- 1 Post By svartnik2
- 1 Post By engee30
- 3 Post By TheParser
- 3 Post By Soup
- 1 Post By 5jj
That is how it is idiomatic; that is how we say it in English.
Welcome back, svartnik.
Originally Posted by svartnik2
♥♦♣♠ NOT A TEACHER ♥♦♣♠
As for the sentence in question, there's nothing wrong with the use of by with a reflexive pronoun. It means the same with or without the preposition.
Originally Posted by bagzi94
***** NOT A TEACHER *****
(1) I agree with Key Member Engee: you were correct.
(2) This is a very confusing matter. It all depends on what books
you want to believe. In fact, it may also depend on how loudly you
pronounce the reflexive pronoun.
(3) He himself repaired the car. = emphasizing "he."
Maybe he is super rich. Yet he repaired the car. You cannot
believe it. So in speech, you would stress (say loudly) the
The king HIMSELF (!!!) cooked dinner. I can't believe it!!!
(4) He repaired the car HIMSELF. Many books say it may mean the
same as sentence (3). (You can't believe it.)
(5) He repaired the car by himself. = I think that all books agree that
it means = he repaired the car alone. Nobody assisted him.
The king cooked dinner by himself. You are NOT emphasizing the fact of his
being the king. You just want to report that he cooked dinner
without any help.
(a) The problem is that many people delete (drop) the preposition
"by." So the reader does not know whether your meaning is
sentence (4) or sentence (5). In other words, are you emphasizing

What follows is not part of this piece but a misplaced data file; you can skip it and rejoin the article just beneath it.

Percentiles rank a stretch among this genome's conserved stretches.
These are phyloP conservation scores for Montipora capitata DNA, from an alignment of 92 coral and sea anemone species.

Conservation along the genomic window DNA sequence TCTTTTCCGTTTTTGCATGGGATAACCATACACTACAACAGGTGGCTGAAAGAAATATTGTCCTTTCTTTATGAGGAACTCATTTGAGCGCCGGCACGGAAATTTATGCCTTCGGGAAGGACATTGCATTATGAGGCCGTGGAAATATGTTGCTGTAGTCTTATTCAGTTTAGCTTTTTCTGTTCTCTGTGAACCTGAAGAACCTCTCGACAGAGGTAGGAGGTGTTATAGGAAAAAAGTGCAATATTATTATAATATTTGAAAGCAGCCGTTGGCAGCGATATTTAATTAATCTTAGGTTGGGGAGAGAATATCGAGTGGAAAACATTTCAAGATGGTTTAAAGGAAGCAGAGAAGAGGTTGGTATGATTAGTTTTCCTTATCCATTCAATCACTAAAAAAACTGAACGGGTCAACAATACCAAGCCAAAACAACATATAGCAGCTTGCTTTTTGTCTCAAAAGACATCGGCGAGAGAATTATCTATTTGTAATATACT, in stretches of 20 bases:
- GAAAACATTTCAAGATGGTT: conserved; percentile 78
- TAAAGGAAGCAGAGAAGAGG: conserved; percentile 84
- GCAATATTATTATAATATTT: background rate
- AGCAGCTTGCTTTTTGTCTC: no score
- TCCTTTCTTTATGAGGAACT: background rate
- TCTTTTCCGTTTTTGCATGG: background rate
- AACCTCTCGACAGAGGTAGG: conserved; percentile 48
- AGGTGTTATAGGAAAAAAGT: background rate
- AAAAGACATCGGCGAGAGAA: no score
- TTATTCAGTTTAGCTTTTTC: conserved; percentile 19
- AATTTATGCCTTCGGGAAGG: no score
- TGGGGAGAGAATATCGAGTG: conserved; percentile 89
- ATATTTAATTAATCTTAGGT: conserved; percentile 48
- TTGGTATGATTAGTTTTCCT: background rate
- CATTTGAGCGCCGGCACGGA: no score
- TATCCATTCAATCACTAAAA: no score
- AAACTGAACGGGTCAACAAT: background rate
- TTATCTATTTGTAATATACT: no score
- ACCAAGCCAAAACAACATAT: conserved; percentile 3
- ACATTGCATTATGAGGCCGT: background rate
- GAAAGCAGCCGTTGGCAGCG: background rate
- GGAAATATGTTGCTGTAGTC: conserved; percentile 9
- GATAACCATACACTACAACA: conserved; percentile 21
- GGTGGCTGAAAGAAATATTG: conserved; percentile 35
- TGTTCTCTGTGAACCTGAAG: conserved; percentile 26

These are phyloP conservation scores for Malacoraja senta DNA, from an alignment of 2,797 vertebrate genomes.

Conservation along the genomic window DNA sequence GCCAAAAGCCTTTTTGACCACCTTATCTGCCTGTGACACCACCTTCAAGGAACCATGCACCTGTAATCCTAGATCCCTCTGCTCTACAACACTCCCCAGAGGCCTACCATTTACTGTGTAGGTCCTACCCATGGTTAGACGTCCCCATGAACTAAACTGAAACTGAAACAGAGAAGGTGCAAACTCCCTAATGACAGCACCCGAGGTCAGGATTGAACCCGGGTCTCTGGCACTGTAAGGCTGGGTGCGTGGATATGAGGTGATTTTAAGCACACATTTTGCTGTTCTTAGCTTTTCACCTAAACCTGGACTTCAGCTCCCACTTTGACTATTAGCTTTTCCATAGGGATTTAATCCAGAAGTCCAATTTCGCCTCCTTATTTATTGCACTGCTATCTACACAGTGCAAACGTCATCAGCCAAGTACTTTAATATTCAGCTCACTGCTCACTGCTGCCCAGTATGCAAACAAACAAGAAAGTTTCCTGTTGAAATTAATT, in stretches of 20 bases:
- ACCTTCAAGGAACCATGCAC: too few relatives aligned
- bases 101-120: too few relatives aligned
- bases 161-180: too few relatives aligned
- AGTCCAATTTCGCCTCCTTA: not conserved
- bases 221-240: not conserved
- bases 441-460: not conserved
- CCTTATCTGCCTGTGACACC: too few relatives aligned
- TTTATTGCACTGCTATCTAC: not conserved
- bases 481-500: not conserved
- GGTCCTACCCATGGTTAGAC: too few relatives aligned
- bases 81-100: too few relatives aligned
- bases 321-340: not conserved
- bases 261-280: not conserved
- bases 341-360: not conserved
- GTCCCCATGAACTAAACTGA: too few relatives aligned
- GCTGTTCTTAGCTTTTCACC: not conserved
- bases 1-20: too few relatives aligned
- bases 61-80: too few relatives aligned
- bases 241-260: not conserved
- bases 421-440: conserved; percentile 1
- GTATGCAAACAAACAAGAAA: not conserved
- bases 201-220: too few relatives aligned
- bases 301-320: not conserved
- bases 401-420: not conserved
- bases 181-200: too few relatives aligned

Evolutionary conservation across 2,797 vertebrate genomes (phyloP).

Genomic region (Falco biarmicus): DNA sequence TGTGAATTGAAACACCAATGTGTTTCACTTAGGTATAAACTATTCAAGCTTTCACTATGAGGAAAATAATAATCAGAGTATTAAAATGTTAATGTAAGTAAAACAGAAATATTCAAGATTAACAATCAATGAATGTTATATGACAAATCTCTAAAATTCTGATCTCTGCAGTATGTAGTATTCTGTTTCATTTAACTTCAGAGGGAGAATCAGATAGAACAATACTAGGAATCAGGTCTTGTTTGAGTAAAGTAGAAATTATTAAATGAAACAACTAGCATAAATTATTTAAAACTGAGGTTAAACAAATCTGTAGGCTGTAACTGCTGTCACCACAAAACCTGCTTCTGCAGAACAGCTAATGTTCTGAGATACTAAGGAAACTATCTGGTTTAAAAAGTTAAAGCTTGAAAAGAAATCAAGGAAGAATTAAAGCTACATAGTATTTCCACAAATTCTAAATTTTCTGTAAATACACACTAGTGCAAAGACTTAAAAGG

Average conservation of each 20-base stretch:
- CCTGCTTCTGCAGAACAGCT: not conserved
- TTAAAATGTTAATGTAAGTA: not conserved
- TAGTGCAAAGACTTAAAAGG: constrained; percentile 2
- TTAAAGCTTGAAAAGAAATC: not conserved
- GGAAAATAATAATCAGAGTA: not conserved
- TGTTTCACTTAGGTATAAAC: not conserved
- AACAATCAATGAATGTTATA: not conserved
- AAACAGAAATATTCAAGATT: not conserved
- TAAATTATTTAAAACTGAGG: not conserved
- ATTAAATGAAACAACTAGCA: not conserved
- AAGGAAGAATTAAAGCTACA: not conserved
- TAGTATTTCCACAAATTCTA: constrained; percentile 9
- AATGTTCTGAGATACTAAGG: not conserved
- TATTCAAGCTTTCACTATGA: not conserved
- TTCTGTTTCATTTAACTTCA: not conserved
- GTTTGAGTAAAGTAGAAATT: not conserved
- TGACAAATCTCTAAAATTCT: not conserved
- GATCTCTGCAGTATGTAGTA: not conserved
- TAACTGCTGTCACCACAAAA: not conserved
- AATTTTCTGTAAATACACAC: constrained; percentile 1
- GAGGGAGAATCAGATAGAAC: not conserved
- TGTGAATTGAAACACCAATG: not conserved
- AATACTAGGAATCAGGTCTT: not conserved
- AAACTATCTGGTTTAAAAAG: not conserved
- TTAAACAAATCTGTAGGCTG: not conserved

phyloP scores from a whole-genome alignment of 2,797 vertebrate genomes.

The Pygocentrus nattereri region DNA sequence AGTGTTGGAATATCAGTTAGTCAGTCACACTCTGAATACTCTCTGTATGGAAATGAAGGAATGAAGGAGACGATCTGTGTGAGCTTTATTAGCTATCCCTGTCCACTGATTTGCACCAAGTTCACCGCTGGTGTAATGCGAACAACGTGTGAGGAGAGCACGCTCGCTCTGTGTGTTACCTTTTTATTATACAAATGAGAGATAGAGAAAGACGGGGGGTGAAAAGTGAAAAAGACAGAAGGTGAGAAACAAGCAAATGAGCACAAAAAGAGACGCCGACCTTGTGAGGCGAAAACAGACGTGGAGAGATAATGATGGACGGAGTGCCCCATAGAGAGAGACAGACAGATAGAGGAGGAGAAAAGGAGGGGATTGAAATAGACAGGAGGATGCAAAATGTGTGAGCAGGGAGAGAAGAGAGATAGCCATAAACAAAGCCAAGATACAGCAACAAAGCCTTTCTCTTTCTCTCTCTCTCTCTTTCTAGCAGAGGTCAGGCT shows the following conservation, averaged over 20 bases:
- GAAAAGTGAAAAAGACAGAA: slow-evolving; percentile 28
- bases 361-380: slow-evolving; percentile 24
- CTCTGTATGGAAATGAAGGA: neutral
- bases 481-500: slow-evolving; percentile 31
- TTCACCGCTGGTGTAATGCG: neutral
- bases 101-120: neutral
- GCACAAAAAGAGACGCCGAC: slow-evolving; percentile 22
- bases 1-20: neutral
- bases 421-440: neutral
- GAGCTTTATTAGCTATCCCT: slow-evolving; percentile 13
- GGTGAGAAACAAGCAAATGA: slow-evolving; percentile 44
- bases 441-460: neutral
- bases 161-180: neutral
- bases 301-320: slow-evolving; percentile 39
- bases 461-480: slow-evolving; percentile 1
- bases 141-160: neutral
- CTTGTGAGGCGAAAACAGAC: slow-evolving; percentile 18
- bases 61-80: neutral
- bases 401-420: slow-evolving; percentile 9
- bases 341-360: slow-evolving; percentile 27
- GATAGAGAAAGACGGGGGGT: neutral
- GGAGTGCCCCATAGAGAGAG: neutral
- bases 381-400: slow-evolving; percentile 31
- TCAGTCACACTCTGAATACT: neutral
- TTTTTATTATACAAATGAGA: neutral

your surprise that "he" actually fixed his own car or are you just saying
that nobody else helped him?
(6) I am guessing that you were just saying that he fixed the car
without anyone else's help. So I think that many books (and teachers)
would agree that you did, indeed, write the "correct" answer. On the
other hand, your teacher was not "wrong," for many native speakers
delete the "by" when they SHOULD use it. For example:
(7) Mother: Would you please help me wash the dishes?
Son: Do I have to? I want to get on the computer now.
Mother: I'm awfully tired.
Son: I'm tired, too. It took a lot of energy to eat all that food.
Mother: OK! Forget it! I'll wash the dishes (by) myself.
(8) My respectful advice:
(a) If you are "surprised," put the reflexive pronoun after the
noun: The president HIMSELF called me. I am still in shock!!! I cannot
believe that a president would call a nobody like me!!!
(b) If you only want to report that someone did something without
any help, always use "by":
The president called me by himself. He did not ask a secretary to
help him in any way. He even looked in the telephone directory to
find my number. What a cool dude!
Last edited by TheParser; 19-Mar-2011 at 16:03.
It's redundant: you can omit the phrase by himself without changing the meaning of the sentence. That's what your teacher means.
Originally Posted by bagzi94
It is not redundant. As TheParser pointed out, " (5) He repaired the car by himself. = [...] he repaired the car alone. Nobody assisted him".
Originally Posted by Soup
If we omit 'by', we lose the full 'alone' sense.
He repaired the car himself.
This suggests that he did not get somebody else (a mechanic, for example) to repair it for him, but it does not necessarily mean that he did not receive any help.
He repaired the car by himself. This clearly tells us that nobody helped him.
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